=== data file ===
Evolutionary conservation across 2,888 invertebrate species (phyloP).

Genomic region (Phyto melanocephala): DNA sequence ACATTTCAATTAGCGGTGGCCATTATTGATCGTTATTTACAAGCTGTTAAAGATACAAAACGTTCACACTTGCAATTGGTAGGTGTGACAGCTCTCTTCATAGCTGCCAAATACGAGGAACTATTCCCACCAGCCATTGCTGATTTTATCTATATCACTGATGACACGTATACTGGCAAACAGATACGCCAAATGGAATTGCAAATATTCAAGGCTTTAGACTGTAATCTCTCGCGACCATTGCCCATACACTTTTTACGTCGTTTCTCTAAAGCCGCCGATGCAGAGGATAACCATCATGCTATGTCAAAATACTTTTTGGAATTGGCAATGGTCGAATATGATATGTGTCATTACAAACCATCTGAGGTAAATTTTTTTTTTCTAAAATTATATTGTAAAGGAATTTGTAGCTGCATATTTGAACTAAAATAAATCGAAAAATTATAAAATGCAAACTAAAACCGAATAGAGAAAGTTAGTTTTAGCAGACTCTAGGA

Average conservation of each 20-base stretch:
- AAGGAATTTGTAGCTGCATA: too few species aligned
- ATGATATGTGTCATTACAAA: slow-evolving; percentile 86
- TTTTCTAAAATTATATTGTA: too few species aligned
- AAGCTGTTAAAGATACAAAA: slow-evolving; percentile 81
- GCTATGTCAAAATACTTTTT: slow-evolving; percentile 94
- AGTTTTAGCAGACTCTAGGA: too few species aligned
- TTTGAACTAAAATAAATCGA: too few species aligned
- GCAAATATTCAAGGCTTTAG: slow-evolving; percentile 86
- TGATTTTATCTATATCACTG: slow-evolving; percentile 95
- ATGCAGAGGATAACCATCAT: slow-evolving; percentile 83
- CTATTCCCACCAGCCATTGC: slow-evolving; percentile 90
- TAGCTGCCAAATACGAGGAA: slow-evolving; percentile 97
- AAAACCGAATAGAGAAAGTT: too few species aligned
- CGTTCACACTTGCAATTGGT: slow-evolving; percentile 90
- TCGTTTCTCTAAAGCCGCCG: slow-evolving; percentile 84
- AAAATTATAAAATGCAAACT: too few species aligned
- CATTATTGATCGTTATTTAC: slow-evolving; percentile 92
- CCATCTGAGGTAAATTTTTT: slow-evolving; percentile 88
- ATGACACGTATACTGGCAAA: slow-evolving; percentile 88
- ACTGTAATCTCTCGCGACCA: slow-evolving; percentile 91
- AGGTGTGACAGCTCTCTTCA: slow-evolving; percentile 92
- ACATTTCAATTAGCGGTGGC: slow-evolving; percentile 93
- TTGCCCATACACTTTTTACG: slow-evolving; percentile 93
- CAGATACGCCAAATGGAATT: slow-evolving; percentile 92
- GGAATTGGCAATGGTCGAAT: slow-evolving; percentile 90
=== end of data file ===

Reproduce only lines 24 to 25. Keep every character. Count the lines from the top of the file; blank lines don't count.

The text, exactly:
- AGGTGTGACAGCTCTCTTCA: slow-evolving; percentile 92
- ACATTTCAATTAGCGGTGGC: slow-evolving; percentile 93